He’s the Mcrae brother who headed wide-open for Down Un­der

Wheels (Australia) - - Contents -

Alis­ter Mcrae’s life in Oz

AN IN­TER­NA­TIONAL WRC driver, bear­ing one of ral­ly­ing’s most fa­mous names, meets a lo­cal lass dur­ing Rally Aus­tralia. Ro­mance blos­soms, mar­riage and kids en­sue, and even­tu­ally, they set­tle in Perth. That’s how it hap­pened for Alis­ter Mcrae, 47, though there’s a lot more light and shade to his story – in­clud­ing the bright star of his older brother, the late Colin Mcrae.

Alis­ter is the mid­dle of three sons to Jimmy Mcrae, five-time Bri­tish rally cham­pion. Alis­ter raced mo­tocross from age 13 be­fore mak­ing his rally de­but, in 1988, on the lo­cal Kames Stages rally, as had older brother Colin three years ear­lier.

“My ca­reer then pro­gressed from Scot­tish cham­pi­onship to Bri­tish cham­pi­onship, to do­ing some WRC rounds with Nissan and Volk­swa­gen For­mula 2 … In For­mula 2 we won the 1000 Lakes Rally Fin­land, beat­ing [Harri] Ro­van­pera and [Toni] Garde­meis­ter. To go to Fin­land and beat them in their own back­yard, that was def­i­nitely one of the high­lights.” His F2 ef­forts took him to WRC new­comer Hyundai in 1999, de­vel­op­ing the Ac­cent WRC that he would drive in 2000.

Was the Mcrae name a help, or a hin­drance?

“Colin ob­vi­ously fol­lowed in our fa­ther’s foot­steps, but out­grew them when he got to WRC. But I had it with my fa­ther in the Bri­tish, then with Colin in the WRC … In the early years it’s a mas­sive help. But as I pro­gressed, peo­ple were of the opin­ion that there can’t be two brothers that can do as good a job.”

Alis­ter moved to Mit­subishi for 2002, co­in­cid­ing with the un­com­pet­i­tive Evo VIII WRC. For 2004 he signed for the Pro­duc­tion WRC in a pri­va­teer Subaru. But by then, he had pleas­ant dis­trac­tions out­side of work.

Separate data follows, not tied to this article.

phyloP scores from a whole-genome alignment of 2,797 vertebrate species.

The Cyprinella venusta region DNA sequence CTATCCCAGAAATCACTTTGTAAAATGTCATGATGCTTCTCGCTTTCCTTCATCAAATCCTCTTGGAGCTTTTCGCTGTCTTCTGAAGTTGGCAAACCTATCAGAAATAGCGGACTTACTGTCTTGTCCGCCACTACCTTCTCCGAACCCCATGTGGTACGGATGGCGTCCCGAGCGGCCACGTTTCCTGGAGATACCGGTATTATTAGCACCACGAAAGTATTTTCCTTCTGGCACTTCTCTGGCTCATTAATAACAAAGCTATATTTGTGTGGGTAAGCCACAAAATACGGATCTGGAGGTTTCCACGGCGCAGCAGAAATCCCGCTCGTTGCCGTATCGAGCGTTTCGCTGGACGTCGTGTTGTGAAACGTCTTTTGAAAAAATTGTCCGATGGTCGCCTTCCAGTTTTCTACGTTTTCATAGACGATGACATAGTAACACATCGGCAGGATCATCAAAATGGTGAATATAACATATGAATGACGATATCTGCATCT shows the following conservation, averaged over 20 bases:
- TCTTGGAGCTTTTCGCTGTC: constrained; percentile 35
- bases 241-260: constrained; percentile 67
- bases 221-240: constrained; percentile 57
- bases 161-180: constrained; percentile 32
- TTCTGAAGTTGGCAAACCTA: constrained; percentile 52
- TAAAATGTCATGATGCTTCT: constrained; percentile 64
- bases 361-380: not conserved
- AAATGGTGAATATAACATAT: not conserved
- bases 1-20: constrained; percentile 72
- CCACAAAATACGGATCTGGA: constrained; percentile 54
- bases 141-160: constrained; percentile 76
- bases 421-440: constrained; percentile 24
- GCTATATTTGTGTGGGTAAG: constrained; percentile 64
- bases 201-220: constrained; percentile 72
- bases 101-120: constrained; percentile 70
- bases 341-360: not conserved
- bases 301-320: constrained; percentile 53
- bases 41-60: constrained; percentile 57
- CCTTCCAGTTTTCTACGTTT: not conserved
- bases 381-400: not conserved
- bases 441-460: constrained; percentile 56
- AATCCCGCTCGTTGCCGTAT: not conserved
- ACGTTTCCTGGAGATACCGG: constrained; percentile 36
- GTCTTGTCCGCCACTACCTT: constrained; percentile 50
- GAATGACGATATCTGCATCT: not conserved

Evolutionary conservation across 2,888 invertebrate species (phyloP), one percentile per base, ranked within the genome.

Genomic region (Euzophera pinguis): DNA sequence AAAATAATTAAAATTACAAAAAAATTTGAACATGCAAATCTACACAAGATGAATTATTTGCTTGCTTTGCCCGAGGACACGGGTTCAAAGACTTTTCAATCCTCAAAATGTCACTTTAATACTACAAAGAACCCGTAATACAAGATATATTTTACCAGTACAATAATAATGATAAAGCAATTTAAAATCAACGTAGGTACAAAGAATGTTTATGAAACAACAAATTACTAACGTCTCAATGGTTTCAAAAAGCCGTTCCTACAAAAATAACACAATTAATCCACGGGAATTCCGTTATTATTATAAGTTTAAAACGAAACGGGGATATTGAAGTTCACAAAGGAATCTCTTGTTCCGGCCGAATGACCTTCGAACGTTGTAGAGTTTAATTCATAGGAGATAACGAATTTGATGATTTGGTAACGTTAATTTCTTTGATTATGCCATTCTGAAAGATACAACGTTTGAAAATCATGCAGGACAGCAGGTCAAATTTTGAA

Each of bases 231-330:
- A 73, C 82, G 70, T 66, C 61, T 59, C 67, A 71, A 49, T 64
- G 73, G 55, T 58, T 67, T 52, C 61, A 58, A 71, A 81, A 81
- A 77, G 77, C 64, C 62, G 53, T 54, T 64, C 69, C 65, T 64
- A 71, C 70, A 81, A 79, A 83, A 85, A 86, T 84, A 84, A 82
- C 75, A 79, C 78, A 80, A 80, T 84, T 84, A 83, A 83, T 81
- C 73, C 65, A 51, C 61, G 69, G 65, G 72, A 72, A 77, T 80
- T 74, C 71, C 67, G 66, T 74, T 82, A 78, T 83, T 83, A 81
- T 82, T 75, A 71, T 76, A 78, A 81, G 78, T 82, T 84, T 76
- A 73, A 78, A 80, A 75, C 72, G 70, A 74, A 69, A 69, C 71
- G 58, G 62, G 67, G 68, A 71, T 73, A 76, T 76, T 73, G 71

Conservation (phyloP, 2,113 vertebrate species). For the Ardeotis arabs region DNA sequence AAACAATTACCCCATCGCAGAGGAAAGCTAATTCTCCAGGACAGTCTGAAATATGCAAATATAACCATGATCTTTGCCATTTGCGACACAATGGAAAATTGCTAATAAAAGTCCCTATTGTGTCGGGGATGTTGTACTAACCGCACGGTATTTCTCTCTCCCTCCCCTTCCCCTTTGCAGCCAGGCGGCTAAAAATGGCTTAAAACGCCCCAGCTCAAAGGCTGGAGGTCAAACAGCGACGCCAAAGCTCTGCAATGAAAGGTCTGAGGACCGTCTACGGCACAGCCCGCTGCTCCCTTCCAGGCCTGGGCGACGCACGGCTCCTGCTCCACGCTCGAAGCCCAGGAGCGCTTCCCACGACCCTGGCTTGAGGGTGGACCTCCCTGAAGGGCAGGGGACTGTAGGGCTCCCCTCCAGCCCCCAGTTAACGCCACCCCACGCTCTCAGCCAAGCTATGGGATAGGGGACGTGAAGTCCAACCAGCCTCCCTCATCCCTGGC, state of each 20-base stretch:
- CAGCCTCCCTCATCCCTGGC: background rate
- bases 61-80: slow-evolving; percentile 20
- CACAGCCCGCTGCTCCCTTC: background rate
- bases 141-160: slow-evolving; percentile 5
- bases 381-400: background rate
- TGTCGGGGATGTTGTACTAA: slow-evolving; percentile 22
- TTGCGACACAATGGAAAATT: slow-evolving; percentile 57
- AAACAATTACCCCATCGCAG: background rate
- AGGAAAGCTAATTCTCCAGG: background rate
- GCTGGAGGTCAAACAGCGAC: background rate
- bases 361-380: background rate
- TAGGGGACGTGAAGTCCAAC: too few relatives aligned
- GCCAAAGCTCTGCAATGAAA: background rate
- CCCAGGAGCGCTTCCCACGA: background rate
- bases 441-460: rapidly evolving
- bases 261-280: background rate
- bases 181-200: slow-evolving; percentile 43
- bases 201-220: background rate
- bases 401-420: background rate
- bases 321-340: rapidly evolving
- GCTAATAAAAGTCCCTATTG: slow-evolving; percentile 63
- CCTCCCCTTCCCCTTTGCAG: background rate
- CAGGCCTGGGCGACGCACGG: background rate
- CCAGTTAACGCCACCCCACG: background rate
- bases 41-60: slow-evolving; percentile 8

“I met Tara when I was here in 1999 with Hyundai. She was work­ing at the Sher­a­ton, and we started chat­ting…

“Tara came over to Scot­land and we ended up get­ting mar­ried there, and hav­ing our kids [Em­mie, 15, and Max, 14]. But I love Perth – the fact you can jet ski, mo­tor­bike; there’s sun­shine most of the time … we de­cided we’d come out and give it a go be­fore the kids started school.”

Colin’s fa­tal he­li­copter crash was in Septem­ber of that year [2007].

“Well, ev­ery­body’s got their opin­ions of him and his driv­ing. But there was a lot more to him – he was very me­chan­i­cally sym­pa­thetic in cars, he won events where he didn’t drive flat out. But he did have that ‘I want to win and I want to win every­thing’…”

Set­tled in Perth, Alis­ter was still driv­ing in­ter­na­tion­ally, win­ning the 2011 Asia-pa­cific Rally Cham­pi­onship with Pro­ton. He also raced his KTM 500 en­duro bike in the 2013 Aus­tralian Sa­fari, win­ning the pro­duc­tion class.

“I also started a part­ner­ship in a driver and safety train­ing busi­ness here. Mo­tor­sport coach­ing was the fun side of the busi­ness, but the bulk was in mine-site cer­ti­fi­ca­tion; safety train­ing for min­ing, oil and gas com­pa­nies.”

He and Tara are these days part­ners in a Perth gym, Mcrae Fit­ness. Driv­ing these days is mostly for fun.

“I still do a bit of coach­ing and train­ing. The driv­ing I do now is, I don’t want to call it ‘demon­stra­tion’, but ba­si­cally events like the Good­wood Fes­ti­val of Speed. Re­cently I was in the US with Dirt­fish, a rally school in Seat­tle. While I was there I also did some film­ing work in a Lan­cia 037. In New Zealand, we’ve done quite a few hill­climbs with the Van­tage Subaru.

“I look now at what my dad’s do­ing. He’s still driv­ing rally cars at 75 and still go­ing fairly quickly. I think that’s pretty spe­cial.”

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